Unique Pricing system at RATP, a good idea or a bad one?

« The Navigo pass at a single rate of €70 was adopted by STIF on Wednesday. The single pass will be extended to include the Imagine R card currently used by 825,000 young people. For students, the price will be set at the zone 1-2 fare, excluding any aid for scholarship holders, after consultation with student organisations.

Social fares for the most disadvantaged (unemployed, beneficiaries of universal complementary health insurance, state medical aid, etc.) are also covered by the reform: the single monthly fare will be 17 euros, with a weekly fare of 5 euros.

The financing of this measure, estimated at 400 million euros per year, will be divided between companies, which will be subject to an increase in the transport payment, which should bring in 210 million, with the remainder to be borne by the Region ».

These figures are disputed by opponents, who expect the Region to contribute €300 million.

(source: 20 minutes)

What view might a Revenue Management & Pricing department take of this subject?

First of all, we would ask ourselves what the objective is: to simplify pricing grids for what purpose? To win customers? To make money? To make users spend less?

And why not all 3?

Objective: win customers

Assessing whether it is possible to win customers depends on a number of factors:

Is the network saturated? This is a bad start. The answer is yes. There’s not much room for new customers during office hours. So the new customers will have to occupy lines/schedules that are not very saturated. Otherwise, the benefit of a lower price will immediately be cancelled out by even worse customer satisfaction than today, unless more trains are added, which is an additional cost to consider.

Will lower prices encourage new Parisians to become users and buy a Navigo pass? This brings us to the eminently complex subject of price elasticity, which is very difficult to measure in practice, and which will give the additional volume of customers as a function of lower prices. This subject is made all the more difficult by the need to take into account the impact of funding from companies that currently bear all or part of the transport budget, and whose policies could change.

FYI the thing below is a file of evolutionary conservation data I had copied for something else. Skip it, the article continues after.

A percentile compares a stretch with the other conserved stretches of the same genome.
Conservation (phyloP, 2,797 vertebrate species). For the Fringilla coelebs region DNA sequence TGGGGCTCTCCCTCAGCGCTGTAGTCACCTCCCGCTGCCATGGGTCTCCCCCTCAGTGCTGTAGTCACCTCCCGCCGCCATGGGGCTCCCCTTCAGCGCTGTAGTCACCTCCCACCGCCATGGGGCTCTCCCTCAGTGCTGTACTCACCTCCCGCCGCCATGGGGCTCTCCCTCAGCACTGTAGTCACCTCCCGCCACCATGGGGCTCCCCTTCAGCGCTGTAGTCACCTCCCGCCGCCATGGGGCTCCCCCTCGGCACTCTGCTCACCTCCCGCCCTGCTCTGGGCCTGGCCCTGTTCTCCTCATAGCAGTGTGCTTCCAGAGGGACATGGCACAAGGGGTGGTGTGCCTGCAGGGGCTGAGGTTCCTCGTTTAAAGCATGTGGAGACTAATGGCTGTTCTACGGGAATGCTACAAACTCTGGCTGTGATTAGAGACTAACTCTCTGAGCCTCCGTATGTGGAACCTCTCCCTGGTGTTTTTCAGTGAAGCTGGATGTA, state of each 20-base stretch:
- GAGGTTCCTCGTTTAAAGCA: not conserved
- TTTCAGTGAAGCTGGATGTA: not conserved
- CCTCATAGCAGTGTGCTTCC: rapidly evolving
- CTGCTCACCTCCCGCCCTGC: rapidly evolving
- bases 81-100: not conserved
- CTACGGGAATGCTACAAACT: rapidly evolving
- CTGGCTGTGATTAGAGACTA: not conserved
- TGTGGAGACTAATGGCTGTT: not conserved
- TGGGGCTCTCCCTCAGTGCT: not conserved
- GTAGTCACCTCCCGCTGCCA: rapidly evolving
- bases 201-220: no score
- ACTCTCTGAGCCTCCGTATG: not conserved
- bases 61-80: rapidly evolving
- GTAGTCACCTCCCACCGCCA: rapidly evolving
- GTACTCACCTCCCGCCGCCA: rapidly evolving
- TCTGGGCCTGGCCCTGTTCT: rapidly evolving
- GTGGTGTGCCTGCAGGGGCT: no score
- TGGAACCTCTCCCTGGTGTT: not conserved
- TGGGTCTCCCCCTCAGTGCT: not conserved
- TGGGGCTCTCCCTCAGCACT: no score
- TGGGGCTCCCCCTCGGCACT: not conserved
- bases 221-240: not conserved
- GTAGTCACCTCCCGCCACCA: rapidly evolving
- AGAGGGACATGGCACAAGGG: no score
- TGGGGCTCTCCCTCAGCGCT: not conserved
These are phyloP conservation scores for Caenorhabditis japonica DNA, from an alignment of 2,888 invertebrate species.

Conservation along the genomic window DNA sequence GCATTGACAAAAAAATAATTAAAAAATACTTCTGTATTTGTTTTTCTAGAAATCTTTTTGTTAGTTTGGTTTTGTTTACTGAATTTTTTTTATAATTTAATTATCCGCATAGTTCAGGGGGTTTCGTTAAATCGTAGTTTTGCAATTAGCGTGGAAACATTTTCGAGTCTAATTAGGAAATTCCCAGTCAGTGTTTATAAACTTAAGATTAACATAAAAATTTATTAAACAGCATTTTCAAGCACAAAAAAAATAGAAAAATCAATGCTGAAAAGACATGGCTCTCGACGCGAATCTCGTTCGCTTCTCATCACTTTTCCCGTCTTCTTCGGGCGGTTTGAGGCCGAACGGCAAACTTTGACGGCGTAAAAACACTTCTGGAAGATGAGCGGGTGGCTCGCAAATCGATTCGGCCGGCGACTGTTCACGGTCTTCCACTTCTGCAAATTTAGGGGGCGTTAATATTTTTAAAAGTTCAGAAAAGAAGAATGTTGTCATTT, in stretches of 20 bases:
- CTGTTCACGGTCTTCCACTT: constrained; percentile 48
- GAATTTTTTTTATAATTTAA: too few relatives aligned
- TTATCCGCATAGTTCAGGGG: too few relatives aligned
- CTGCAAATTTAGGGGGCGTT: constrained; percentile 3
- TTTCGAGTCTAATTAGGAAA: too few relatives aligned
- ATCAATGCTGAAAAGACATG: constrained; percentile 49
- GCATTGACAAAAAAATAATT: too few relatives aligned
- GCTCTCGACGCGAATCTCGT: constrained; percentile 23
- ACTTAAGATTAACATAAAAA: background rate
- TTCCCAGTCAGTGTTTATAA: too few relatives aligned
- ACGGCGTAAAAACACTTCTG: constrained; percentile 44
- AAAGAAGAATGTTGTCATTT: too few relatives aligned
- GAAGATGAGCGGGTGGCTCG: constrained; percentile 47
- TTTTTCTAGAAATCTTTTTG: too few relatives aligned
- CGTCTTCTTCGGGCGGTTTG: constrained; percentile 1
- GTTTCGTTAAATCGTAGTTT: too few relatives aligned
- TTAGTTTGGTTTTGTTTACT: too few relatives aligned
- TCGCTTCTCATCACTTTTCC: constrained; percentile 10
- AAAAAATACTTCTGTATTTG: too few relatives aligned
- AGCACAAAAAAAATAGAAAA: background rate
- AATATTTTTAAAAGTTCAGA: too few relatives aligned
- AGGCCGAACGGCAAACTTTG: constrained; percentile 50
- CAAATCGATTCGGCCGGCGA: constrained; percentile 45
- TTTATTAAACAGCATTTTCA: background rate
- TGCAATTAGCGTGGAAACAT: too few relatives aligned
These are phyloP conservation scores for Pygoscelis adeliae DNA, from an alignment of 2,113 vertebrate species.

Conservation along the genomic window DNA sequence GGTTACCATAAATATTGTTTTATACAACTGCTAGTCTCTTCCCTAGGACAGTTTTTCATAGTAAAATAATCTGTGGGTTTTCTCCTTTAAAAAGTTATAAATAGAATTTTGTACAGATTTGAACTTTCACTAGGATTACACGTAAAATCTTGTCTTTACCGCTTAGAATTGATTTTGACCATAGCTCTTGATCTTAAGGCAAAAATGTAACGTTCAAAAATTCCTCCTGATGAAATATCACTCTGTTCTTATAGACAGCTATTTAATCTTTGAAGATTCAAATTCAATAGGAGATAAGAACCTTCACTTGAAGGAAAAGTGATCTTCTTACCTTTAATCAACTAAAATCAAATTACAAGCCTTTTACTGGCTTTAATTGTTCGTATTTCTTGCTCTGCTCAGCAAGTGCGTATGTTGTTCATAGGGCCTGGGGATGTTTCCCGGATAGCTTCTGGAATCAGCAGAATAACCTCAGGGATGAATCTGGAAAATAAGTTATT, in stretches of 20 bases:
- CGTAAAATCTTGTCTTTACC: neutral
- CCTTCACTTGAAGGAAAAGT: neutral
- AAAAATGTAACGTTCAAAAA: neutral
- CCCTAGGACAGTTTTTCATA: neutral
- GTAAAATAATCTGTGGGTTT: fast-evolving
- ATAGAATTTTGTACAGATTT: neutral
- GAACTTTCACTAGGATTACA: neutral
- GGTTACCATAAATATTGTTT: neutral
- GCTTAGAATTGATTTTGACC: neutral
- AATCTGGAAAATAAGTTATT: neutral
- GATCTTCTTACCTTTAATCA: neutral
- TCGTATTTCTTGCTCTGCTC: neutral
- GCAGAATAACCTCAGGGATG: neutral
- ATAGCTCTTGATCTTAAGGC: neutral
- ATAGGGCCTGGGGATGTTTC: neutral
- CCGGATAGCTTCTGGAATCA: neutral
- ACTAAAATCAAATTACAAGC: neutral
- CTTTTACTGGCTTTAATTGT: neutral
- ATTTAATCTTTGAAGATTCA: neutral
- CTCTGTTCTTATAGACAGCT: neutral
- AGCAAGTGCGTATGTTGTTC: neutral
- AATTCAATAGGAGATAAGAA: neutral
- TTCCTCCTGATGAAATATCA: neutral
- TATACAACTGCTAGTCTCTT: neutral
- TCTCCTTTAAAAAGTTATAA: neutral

Will lower fares reduce the number of fare evaders? Why not, but fraud has to be dealt with by other means. A Revenue Integrity approach would be much more appropriate than a fare cut.

We would be interested to see STIF’s hypotheses on these issues.

Objective: earn money

We need to go back to the analyses above and add a dilution/induction dimension: for those who already use a Navigo pass costing more than the new price, this will mean a net loss for RATP: these users will still be there but will pay less. This is pure dilution. The amount lost should be set against the amount gained through induction, i.e. the revenue generated by new customers.

Objective: to ensure that users spend less

And so taxpayers and/or companies spend more. We will not enter into the debate on social justice, where each of us sets the cursor where he or she sees fit. The fact that ‘on average users will spend less’ will depend on the proportion of current users who are currently on a Navigo pass that is more expensive than the one announced for the single fare system, and the proportion of those who are on a cheaper pass. The figures can then be made to say whatever we want, depending on what we want to show: either we highlight the sum of the savings for some versus the sum of the additional expenses for others (which amounts to a price-weighted average), or we count the number of users who gain versus the number who lose (unweighted average).

In any case, here too we would have liked to see details of the assumptions made by STIF: they have announced losses of around 400 million (so we understand that the new users will not compensate for the losses due to dilution). History will tell us whether their calculations were correct.

One final question: if STIF was able to make this calculation and estimate that a single fare of €70 would cost €400 million to finance, why didn’t they base the single fare on a break-even system, with no additional cost? We hope one day to have the answer…

Keywords: Revenue Integrity, Elasticity, Unique pricing, RATP, Navigo, STIF